Courtesy of Missouri Department of Natural Resources
Explore the depths of Devil's Icebox and Connor's Cave Located Near Columbia
Below the surface of Rock Bridge Memorial State Park, Devil’s Icebox and Connor’s Cave, two wild caves in their natural state, transport visitors back to the original spelunking trips that led to the caves’ discovery.
A nature trail and a boardwalk lead sightseers to the natural rock bridge that gives the park its name. It was created when a portion of the cave’s ceiling collapsed after years of water drainage. While hiking in the area, visitors can view foundations of buildings and the stone dam on Devil’s Icebox Spring Branch. The stream flowing through the cave system emerged at Connor’s Spring and provided energy to area settlers throughout the 1800s. The town of Rockbridge Mills initially occupied the space, and a gristmill, paper mill, whiskey distillery, and several shops and homes plastered the land around the caves.
Eventually, the trail leads to the cave entrance. As visitors descend the stairs, the temperature slowly changes to match that of the caves’ consistent 56 degrees year-round. Once visitors enter the cave entrance through the shallow stream, they discover Connor’s Cave to their left, downstream, and Devil’s Icebox to their right, upstream.
Flashlights, helmets, and good footwear are the only thing needed to investigate Connor’s Cave. Explorers travel through the cave by following and wading through its stream. Centuries-old formations and glistening, work-in-progress formations adorn the walls, ceiling, and floor. Connor’s Cave comes to an end about 55 yards later with a deep pool of water in an open room. From there visitors can begin the retreat back the way they came or explore further by climbing a near- vertical crevice, which opens to a smaller room roughly 22 yards above the main cave.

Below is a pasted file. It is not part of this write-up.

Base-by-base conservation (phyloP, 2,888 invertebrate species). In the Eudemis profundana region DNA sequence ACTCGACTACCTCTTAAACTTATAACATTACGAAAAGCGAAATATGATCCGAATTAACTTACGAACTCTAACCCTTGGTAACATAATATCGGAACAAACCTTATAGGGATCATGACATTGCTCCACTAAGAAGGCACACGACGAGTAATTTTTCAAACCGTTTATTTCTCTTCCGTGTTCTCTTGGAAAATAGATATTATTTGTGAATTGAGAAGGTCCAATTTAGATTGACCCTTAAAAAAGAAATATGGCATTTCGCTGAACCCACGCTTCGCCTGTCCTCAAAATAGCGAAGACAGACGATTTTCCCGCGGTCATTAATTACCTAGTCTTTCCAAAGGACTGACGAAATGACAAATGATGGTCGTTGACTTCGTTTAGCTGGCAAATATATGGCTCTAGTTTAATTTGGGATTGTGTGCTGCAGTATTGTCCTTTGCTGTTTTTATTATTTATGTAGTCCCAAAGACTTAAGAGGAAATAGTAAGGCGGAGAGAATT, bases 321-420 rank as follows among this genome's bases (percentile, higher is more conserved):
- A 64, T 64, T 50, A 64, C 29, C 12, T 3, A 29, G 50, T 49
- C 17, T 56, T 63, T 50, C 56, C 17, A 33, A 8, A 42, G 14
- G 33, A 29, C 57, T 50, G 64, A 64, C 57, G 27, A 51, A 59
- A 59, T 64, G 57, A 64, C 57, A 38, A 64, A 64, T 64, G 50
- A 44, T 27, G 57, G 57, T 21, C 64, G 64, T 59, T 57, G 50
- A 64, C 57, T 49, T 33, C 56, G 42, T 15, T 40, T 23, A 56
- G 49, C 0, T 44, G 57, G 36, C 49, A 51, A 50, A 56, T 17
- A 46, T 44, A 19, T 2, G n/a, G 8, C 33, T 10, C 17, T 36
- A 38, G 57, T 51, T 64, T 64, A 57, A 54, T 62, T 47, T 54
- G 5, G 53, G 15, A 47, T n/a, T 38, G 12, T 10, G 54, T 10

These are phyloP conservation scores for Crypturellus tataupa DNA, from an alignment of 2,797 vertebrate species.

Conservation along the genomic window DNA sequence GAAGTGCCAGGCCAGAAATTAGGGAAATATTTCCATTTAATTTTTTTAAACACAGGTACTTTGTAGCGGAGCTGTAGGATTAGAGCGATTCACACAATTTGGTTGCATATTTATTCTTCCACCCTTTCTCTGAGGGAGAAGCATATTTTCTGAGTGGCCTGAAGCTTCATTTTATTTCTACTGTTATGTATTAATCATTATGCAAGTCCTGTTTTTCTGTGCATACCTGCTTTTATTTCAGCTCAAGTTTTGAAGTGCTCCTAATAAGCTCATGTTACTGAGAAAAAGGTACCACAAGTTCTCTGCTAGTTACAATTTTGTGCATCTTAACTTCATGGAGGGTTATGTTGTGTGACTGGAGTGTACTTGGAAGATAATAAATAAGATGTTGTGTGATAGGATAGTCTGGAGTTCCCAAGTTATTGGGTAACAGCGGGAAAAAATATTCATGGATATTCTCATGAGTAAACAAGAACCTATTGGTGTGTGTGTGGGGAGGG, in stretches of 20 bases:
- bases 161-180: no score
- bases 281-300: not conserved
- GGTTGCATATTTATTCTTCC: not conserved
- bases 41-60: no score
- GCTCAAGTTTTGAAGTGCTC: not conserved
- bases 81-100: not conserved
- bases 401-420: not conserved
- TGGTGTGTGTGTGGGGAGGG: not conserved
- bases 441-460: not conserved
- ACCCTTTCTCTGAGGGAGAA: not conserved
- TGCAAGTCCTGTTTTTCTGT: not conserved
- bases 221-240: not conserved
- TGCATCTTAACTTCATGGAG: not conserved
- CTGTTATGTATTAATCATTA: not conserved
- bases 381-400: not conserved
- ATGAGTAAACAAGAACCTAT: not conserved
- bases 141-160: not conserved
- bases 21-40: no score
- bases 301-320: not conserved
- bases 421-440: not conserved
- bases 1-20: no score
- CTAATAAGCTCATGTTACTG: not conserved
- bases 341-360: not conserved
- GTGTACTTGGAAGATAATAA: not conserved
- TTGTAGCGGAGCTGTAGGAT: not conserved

For more experienced and adventurous cave explorers, Devil’s Icebox cave provides quite a challenge. At 6.25 miles, it is the seventh largest cave in the state and can only be entered through a supervised Wild Cave Tour. For a majority of the year, Devil’s Icebox remains closed to protect two types of endangered bats on the U.S. Fish and Wildlife Services threatened and endangered species list.
The attractions of Devil’s Icebox cave and Connor’s Cave are many, but the wildlife ranks among the best. The cave system is second in the state behind Tumbling Creek Cave in Taney County when it comes to wildlife diversity. Among the common cave inhabitants, such as bats, insects, and seasonal dwellers, the Devil’s Icebox cave system has a unique inhabitant known as the pink planarian, a flatworm that lives in the caves’ stream. The cave system is the only known home in the world to the organism.
Although countless explorers have traveled the caves’ nooks and crannies for centuries, the undomesticated nature of Devil’s Icebox and Connor’s Cave make visitors feel like they are discovering something for the first time. There are no lighted underground pathways, no rail cars, no bells and whistles — nothing comes between guests and the rugged beauty of nature.
“People have to experience caves to appreciate them,” says Kathryn DiFoxfire, a Rock Bridge Memorial State Park cave tour guide. “Once people experience something like this, they are more inclined to protect it.”
For more information, call 573-449-7402 or visit www.mostateparks.com/rockbridge.htm.